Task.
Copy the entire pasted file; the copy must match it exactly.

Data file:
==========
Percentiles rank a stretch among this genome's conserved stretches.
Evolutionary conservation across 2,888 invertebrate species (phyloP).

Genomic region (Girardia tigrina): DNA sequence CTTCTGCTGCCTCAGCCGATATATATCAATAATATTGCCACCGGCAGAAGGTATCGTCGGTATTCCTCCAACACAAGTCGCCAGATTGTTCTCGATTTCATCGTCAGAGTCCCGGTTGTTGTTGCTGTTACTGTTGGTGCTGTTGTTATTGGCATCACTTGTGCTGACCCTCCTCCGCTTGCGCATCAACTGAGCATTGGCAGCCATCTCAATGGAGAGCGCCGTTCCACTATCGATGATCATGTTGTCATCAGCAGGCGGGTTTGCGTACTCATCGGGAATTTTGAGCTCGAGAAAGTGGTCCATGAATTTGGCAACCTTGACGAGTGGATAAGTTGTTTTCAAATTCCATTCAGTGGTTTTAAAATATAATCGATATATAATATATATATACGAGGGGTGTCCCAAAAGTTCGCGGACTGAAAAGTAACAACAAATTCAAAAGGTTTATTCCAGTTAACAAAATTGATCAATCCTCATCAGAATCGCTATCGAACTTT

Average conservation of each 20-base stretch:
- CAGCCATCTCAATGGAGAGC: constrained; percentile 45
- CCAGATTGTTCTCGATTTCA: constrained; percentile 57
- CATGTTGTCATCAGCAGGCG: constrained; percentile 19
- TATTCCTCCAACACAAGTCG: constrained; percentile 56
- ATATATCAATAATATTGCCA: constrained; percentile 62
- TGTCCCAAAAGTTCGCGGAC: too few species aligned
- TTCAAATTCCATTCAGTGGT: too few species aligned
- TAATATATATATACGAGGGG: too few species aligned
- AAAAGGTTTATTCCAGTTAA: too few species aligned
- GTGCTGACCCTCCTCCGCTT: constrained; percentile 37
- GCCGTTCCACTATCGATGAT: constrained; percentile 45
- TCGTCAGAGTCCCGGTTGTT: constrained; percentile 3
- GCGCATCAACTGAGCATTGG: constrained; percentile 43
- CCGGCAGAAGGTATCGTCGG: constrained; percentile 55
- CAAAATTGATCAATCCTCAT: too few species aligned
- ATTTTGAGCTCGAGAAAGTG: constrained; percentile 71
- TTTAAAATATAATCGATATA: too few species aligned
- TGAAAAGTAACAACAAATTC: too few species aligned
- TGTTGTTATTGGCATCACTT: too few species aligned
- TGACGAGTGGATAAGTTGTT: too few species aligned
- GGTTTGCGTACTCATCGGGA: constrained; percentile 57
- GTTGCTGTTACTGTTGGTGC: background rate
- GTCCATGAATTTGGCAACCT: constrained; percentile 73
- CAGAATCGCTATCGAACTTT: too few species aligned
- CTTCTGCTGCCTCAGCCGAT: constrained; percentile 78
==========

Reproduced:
Percentiles rank a stretch among this genome's conserved stretches.
Evolutionary conservation across 2,888 invertebrate species (phyloP).

Genomic region (Girardia tigrina): DNA sequence CTTCTGCTGCCTCAGCCGATATATATCAATAATATTGCCACCGGCAGAAGGTATCGTCGGTATTCCTCCAACACAAGTCGCCAGATTGTTCTCGATTTCATCGTCAGAGTCCCGGTTGTTGTTGCTGTTACTGTTGGTGCTGTTGTTATTGGCATCACTTGTGCTGACCCTCCTCCGCTTGCGCATCAACTGAGCATTGGCAGCCATCTCAATGGAGAGCGCCGTTCCACTATCGATGATCATGTTGTCATCAGCAGGCGGGTTTGCGTACTCATCGGGAATTTTGAGCTCGAGAAAGTGGTCCATGAATTTGGCAACCTTGACGAGTGGATAAGTTGTTTTCAAATTCCATTCAGTGGTTTTAAAATATAATCGATATATAATATATATATACGAGGGGTGTCCCAAAAGTTCGCGGACTGAAAAGTAACAACAAATTCAAAAGGTTTATTCCAGTTAACAAAATTGATCAATCCTCATCAGAATCGCTATCGAACTTT

Average conservation of each 20-base stretch:
- CAGCCATCTCAATGGAGAGC: constrained; percentile 45
- CCAGATTGTTCTCGATTTCA: constrained; percentile 57
- CATGTTGTCATCAGCAGGCG: constrained; percentile 19
- TATTCCTCCAACACAAGTCG: constrained; percentile 56
- ATATATCAATAATATTGCCA: constrained; percentile 62
- TGTCCCAAAAGTTCGCGGAC: too few species aligned
- TTCAAATTCCATTCAGTGGT: too few species aligned
- TAATATATATATACGAGGGG: too few species aligned
- AAAAGGTTTATTCCAGTTAA: too few species aligned
- GTGCTGACCCTCCTCCGCTT: constrained; percentile 37
- GCCGTTCCACTATCGATGAT: constrained; percentile 45
- TCGTCAGAGTCCCGGTTGTT: constrained; percentile 3
- GCGCATCAACTGAGCATTGG: constrained; percentile 43
- CCGGCAGAAGGTATCGTCGG: constrained; percentile 55
- CAAAATTGATCAATCCTCAT: too few species aligned
- ATTTTGAGCTCGAGAAAGTG: constrained; percentile 71
- TTTAAAATATAATCGATATA: too few species aligned
- TGAAAAGTAACAACAAATTC: too few species aligned
- TGTTGTTATTGGCATCACTT: too few species aligned
- TGACGAGTGGATAAGTTGTT: too few species aligned
- GGTTTGCGTACTCATCGGGA: constrained; percentile 57
- GTTGCTGTTACTGTTGGTGC: background rate
- GTCCATGAATTTGGCAACCT: constrained; percentile 73
- CAGAATCGCTATCGAACTTT: too few species aligned
- CTTCTGCTGCCTCAGCCGAT: constrained; percentile 78